It hasn’t been spotted in Stanley Park for over a decade, but on February 24, 2019, we received documented evidence of this elusive species! A trail camera set up by BCIT students photographed a flying squirrel on a tree in the Park. We’re not yet sure, though, which species was photographed. There are two overlapping species of flying squirrel in southwestern BC: the northern flying squirrel (Glaucomys sabrinus) and the Humboldt’s flying squirrel (Glaucomys oregonensis). These squirrels were first identified as a distinct species in 2017.
The squirrels’ strictly nocturnal habits coupled with their tree top habitat makes this gliding mammal especially elusive. They nest in thick coastal forests from BC to California, preferring to glide from tree to tree since they are clumsy walkers on the ground. They will venture down, though, to feast on forest floor mushrooms while tree sap, insects, bird eggs and nestlings comprise the rest of their diet.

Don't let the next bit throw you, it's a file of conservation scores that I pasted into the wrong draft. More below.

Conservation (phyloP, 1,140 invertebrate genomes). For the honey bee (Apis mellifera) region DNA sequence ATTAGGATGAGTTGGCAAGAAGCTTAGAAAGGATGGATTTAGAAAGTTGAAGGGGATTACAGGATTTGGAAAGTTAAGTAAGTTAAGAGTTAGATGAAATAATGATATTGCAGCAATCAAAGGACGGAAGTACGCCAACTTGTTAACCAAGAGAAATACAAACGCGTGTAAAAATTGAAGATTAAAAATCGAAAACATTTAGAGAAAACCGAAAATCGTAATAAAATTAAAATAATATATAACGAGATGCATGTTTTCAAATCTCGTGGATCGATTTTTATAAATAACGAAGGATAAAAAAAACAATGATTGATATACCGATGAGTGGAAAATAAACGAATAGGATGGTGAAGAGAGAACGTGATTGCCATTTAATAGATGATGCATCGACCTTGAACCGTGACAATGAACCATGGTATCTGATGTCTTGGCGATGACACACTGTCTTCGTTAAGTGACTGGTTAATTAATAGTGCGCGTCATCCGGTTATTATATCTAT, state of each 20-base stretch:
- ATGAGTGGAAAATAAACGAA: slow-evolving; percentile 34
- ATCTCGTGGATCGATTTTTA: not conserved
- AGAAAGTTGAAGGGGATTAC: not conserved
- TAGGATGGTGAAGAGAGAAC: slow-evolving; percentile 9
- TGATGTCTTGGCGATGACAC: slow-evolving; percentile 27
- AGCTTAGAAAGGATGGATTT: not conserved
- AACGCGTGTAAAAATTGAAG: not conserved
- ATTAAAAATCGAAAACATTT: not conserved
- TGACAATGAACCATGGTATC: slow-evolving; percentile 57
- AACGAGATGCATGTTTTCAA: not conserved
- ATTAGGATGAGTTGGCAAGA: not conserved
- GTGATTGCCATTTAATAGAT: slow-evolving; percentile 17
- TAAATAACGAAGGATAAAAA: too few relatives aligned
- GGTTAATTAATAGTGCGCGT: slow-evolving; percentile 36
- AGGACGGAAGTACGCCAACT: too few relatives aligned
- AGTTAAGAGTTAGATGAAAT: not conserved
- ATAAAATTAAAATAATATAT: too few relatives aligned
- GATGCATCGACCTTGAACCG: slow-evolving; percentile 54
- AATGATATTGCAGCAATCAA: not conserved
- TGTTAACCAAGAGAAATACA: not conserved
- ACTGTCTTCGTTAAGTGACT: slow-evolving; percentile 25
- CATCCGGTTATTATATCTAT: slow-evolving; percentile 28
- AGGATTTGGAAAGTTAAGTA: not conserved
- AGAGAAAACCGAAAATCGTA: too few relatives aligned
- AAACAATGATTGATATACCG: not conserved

As part of their year long school project, BCIT Fish, Wildlife, and Recreation program students Blaine Lindstrom, Chris Mahoney, and Shawn Harrison set the trail cameras up in different forested areas of the Park to determine if and where flying squirrels were inhabiting the Park. Thanks to this student project, we can now definitively include Stanley Park in the flying squirrels’ range. Next step is to determine exactly which flying squirrel species calls Stanley Park home.